Senator Josh Hawley cast the only vote opposing admitting Finland and Sweden to the NATO alliance.
The treaty was approved by the Senate, 95-1.
“Finland and Sweden want to expand NATO because it is in their national security interest to do so—and fair enough,” Hawley
“The question that should properly be before us, however, is: is it in the United States’ interest to do so? Because that is what American foreign policy is supposed to be about, I thought.”
Hawley said the Senate should prioritize “protecting American workers, defending American jobs, securing American prosperity.”
“I fear some in this town have lost sight of that,” the Missouri Senator added. “They think American foreign policy is about creating a liberal world order or nation building overseas. With all due respect, they’re wrong.”
Three senators skipped the vote, Republican John Cornyn of Texas, Democrat Jeff Merkley of Oregon and Democrat Patrick Leahy of Vermont. Leahy cited personal reasons for not attending the vote. Senators have to be physically present to vote.
“I am traveling to Oregon tonight to be with my mother as she enters the late phases in the arc of her life. I will return to D.C. for critical votes this weekend on the Inflation Reduction Act,” Merkley said on Twitter on Aug. 2, ahead of the NATO vote.
Cornyn, who is in isolation with COVID-19, released a statement praising the treaty’s passage.
“I applaud these countries for breaking with their long-standing neutrality in order to contribute to the collective security of Europe, and I back their accession unequivocally,” Cornyn said. He added that Sweden and Finland’s addition to the alliance would “nearly double the land border between Russia and NATO countries and help share the burden of NATO defense obligations.”
Kentucky Senator Rand Paul was the only senator to abstain by casting a “present” vote.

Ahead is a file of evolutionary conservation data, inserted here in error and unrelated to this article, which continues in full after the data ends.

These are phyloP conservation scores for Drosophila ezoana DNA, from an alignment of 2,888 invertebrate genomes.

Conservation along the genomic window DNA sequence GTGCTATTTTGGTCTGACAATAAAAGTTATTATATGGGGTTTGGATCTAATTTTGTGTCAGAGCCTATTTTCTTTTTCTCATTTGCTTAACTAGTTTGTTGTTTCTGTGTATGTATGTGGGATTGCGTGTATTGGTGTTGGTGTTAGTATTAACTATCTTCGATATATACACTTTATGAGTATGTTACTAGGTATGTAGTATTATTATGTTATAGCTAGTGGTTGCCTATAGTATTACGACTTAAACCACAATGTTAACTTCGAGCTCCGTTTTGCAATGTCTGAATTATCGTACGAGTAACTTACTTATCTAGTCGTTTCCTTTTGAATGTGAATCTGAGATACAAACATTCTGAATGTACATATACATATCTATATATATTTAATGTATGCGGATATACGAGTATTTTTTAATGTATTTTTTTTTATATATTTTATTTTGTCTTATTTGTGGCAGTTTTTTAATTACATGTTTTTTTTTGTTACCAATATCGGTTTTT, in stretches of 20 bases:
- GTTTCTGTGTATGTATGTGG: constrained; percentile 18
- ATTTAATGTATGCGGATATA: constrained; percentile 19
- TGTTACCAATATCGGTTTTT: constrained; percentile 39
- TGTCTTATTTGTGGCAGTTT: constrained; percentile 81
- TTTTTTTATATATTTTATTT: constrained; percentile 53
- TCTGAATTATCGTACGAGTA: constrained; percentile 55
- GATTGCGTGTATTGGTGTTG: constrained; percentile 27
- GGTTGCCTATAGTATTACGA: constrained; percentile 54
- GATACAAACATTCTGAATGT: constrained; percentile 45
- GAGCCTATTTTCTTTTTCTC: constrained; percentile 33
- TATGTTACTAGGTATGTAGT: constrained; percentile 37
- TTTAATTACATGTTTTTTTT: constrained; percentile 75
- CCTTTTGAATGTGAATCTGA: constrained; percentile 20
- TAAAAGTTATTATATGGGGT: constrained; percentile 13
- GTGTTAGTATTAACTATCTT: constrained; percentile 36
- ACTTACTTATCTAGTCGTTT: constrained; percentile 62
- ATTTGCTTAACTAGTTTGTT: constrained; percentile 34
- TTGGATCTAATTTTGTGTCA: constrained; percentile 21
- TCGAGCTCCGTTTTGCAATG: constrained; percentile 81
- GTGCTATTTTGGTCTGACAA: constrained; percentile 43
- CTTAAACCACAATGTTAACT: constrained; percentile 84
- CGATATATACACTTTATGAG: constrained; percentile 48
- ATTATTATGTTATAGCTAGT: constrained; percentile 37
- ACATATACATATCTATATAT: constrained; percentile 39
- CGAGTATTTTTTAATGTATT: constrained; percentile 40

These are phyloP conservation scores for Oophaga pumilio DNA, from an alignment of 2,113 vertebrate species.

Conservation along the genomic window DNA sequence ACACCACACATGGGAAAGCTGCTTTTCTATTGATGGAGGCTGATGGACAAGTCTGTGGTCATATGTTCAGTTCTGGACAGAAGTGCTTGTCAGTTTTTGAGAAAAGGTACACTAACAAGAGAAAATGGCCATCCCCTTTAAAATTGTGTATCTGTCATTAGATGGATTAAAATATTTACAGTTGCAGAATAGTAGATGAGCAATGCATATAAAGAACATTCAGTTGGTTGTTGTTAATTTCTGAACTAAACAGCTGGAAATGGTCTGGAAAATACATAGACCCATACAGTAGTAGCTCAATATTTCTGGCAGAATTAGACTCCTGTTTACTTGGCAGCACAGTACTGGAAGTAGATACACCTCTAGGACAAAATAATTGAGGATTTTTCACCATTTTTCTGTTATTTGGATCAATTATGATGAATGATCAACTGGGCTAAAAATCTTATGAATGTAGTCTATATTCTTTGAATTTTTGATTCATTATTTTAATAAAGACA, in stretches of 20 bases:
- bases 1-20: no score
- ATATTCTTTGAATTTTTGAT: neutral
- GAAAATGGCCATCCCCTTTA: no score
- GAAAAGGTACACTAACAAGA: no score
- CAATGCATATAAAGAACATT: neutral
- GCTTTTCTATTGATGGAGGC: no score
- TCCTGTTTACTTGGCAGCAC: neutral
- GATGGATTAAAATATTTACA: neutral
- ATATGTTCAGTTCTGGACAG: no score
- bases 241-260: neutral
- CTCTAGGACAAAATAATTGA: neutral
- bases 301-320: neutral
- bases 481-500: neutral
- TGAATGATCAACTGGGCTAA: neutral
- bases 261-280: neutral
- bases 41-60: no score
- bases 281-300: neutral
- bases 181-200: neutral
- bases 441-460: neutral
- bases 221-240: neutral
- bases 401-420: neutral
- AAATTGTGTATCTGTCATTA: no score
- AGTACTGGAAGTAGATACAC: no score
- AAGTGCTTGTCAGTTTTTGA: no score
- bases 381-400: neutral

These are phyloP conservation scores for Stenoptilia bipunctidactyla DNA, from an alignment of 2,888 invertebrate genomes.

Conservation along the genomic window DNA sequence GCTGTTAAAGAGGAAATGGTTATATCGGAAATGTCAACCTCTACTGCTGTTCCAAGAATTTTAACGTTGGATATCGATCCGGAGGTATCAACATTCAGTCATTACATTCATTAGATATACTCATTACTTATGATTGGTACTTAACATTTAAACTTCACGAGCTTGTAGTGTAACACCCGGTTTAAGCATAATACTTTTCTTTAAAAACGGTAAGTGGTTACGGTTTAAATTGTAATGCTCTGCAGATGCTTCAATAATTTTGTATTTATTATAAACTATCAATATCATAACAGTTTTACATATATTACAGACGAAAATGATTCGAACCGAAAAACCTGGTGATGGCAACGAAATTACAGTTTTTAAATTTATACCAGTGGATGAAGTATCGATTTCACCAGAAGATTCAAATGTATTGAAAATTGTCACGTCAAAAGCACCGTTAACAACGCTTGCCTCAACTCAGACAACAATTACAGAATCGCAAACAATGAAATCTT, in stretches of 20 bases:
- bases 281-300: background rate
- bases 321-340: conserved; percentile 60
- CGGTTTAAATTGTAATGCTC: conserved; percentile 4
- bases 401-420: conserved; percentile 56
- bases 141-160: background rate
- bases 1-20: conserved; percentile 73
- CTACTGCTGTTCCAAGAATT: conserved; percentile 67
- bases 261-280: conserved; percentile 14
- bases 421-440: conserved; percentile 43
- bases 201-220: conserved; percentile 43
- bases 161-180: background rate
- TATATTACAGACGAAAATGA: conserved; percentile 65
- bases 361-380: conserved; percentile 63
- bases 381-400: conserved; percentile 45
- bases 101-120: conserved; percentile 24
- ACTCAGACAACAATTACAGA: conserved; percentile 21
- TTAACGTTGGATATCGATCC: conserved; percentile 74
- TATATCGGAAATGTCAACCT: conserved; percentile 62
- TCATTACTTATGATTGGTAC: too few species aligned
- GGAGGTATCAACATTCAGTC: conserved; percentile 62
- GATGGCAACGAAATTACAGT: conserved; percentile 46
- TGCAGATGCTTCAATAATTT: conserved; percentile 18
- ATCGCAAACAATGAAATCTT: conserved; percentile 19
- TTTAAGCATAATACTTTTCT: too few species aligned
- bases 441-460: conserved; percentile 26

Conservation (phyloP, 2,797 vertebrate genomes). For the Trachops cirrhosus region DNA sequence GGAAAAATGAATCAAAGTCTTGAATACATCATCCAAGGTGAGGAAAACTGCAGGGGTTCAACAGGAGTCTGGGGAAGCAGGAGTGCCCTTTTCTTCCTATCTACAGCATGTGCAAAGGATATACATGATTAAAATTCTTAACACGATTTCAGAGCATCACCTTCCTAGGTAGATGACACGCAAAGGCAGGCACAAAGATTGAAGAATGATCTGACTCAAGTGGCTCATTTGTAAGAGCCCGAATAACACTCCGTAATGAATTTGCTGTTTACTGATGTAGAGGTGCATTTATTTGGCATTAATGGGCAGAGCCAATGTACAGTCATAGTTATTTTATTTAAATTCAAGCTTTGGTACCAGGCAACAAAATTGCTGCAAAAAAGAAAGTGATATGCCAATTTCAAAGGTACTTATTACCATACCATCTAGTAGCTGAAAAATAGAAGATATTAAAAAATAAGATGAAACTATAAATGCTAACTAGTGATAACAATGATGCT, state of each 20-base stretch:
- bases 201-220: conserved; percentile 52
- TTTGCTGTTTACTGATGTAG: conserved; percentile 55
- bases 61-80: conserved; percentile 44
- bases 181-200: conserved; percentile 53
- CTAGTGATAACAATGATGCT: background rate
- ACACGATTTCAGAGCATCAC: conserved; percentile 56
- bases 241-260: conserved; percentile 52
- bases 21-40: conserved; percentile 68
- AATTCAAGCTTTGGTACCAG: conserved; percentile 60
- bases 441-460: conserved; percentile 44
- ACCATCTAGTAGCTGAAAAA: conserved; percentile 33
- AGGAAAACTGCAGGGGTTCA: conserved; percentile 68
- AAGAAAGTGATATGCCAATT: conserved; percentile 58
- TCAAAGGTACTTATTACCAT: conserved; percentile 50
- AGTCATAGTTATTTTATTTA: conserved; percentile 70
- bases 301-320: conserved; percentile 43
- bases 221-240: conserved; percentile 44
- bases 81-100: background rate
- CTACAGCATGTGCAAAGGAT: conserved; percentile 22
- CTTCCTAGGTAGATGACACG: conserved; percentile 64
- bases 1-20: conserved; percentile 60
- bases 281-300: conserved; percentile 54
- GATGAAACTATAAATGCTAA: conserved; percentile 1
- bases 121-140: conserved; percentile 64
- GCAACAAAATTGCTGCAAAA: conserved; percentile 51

During the Aug. 3 vote, Senate Minority Leader Mitch McConnell said Finland and Sweden’s addition to the alliance “will make NATO stronger and America more secure.”
“If any senator is looking for a defensible excuse to vote ‘no,’ I wish them good luck,” he added, per The Hill. “This is a slam dunk for national security that deserves unanimous bipartisan support.”
“Expanding Nato will not make America stronger and it will not make America safer,” Hawley told Fox News’s Tucker Carlson in an appearance after the vote. “What it will do is commit us to sending more troops and spending more money and devoting more resources to Europe, and, frankly, I think that’s the wrong choice. Just look at the challenges at home with our border.”
Finland and Sweden announced their intent to join NATO in May, citing mounting national security concerns because of the Russia-Ukraine War.
Russian President Vladimir Putin had asked President Joe Biden to vow Ukraine would not be granted membership to NATO in December of 2021. At the time, Russian troops has been gathered near the nation’s border which heightened speculation of an impending invasion. Biden refused, saying countries should be free to choose who they associate with.